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Adaptive Cycling Iowa

No Boundaries on This Bike Ride

 The Register’s Annual Great Bicycle Ride Across Iowa (RAGBRAI) is an annual seven-day bicycle ride across the state of Iowa averaging approximately 450-500 miles. RAGBRAI is the oldest, largest, and longest recreational bicycle touring event in the world. This rolling celebration of Iowa attracts participants from all 50 states and many foreign countries. As many as 10,000 riders embark on the journey every year, with as many as 20,000 riders on some days.

My wife, Anne, and I have been involved in this event since 2015. At that time, we purchased a unique tandem bike known as a Pino so we could adventure together. The Vermont bike shop we worked with was actively involved in selling and modifying bikes for people with disabilities. After numerous conversations, they recommended we contact a group called Adaptive Sports Iowa (ASI) and volunteer to ride with the team and support disabled riders participating in the RAGBRAI adventure.

ASI’s mission is to provide cyclists with physical and/or vision disabilities access to experience RAGBRAI. This unique opportunity is open to all disabled United States and International riders. The organization provides lodging, medical support, and the numerous general volunteers needed to make the annual ride happen. By eliminating some of the common stresses that would normally drive people away, these cyclists can now focus on participation. This combination of bike adventure and support service has served as the perfect combination for us and the other 60-80 disabled riders and volunteers we ride with annually.

RAGBRAI is a bicycle ride, not a race, managed by the Des Moines Register and held each year during the last full week in July. The route is not necessarily flat; wrong perception that Iowa is flat. It begins somewhere along Iowa’s western border on the Missouri River and ends along the eastern border on the Mississippi River. Each year the route changes and eight Iowa communities along the route serve as “host” communities for overnight stays. Almost all participants are supported as campers throughout the week.  Many of the towns are small but do an incredible job hosting the huge crowds.

The people of Iowa truly make the event special by opening up homes on the route and their towns and communities to participants. Personally, Anne and I experienced the ultimate Iowa support in 2018 when our bike frame broke and we almost had to stop during one of the day rides. We happened to break down in front of a farmhouse. The farmer and his family came out and within an hour he repaired our bike well enough to finish out the week. As we prepared to leave, he teared up and his wife explained that his brother had passed away six months earlier in the farm tool shed. The parts he used were from that shed and he had not been in it until the day he helped us. Needless to say, we were humbled by this act of kindness.

The ride typically goes through 5-7 towns a day serving plenty of food and drink. Many towns use this as the key fundraiser for school activities and community projects.  Also, along the route there are numerous vendors who have served the ride for years. They specialize in everything from breakfasts, to pork chops, to ice cream, and beer tents.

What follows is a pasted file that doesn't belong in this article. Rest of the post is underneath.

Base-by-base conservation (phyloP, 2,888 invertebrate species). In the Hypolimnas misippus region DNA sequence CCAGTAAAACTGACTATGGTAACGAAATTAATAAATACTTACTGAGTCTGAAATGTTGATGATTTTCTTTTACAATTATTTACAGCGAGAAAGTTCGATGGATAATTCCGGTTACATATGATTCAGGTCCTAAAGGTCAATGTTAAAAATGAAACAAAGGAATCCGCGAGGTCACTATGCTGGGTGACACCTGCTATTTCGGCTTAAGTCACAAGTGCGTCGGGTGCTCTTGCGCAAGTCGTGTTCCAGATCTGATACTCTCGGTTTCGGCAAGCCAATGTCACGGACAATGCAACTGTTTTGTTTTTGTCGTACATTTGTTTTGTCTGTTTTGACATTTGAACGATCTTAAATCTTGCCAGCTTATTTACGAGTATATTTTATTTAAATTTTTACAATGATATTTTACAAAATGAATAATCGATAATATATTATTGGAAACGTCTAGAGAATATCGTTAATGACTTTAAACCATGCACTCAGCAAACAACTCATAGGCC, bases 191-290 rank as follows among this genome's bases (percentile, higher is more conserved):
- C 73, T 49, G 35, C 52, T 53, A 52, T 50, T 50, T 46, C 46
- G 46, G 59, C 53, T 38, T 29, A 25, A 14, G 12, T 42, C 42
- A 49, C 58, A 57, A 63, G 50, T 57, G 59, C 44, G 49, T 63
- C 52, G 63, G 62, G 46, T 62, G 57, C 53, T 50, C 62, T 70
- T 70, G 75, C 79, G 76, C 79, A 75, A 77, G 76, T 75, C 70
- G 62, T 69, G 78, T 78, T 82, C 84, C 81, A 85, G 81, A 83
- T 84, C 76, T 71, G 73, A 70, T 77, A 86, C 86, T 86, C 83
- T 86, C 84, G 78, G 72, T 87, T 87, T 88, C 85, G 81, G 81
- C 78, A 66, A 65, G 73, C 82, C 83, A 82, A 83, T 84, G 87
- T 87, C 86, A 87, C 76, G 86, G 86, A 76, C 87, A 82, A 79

Another interesting aspect is the large Air Force riding team that travels back and forth amongst the riders providing repair and medical support for participants in need. They exemplify the service attitude of these great men and women. There are food and entertainment venues at each overnight town.  All of this gives riders a great chance to meet many people from Iowa and all over the world.

Another factor of riding with ASI is it provides a great annual “refresh” for Anne and me. As volunteers, our main function is riding with cyclists who may need support as we go through crowded towns, helping get food and drinks, and generally lending a hand. We are also able to provide repair support and just general company.

Blind riders ride tandem bikes with the lead rider providing the sight. I have assisted blind riders in the past. It requires the sited rider to balance the challenge of describing the area as you ride, along with the physical responsibility of riding safely and keeping your legs moving at the same pace as your blind companion.

At night, due to medical needs, the team stays in an indoor facility. All beds are set up and most of the evening is spent eating, tuning bikes, and exchanging stories. These disabled riders annually provide us with a great appreciation for overcoming challenges from loss of limbs, illnesses that limit mobility, and blindness.  As one rider stated, “It is truly an amazing week. We have all been told that we couldn’t do these types of activities, so there are tears of joy and pride of accomplishment the week of RAGBRAI.” As another ASI Team member said, “When I walk, I’m an amputee; when I ride, I’m normal.”

Another tremendous aspect of the ASI team is the response and reaction they have felt from the RAGBRAI community. During the event, team members become advocates. They meet people every day who share their stories about disability in their lives and ask questions like, “How can my daughter with CP do RAGBRAI?” or “My mother just lost her sight; what are some good tips to know when piloting her?”

Participating in RAGBRAI is a very fulfilling experience. ASI provides a great way to make it especially unique and special. If you have or know someone with a disability who might enjoy the challenge of riding in a great event, please email me at and we will be glad to help answer your questions. You can also find additional information about this unique event at the website

Adaptive Cycling Iowa

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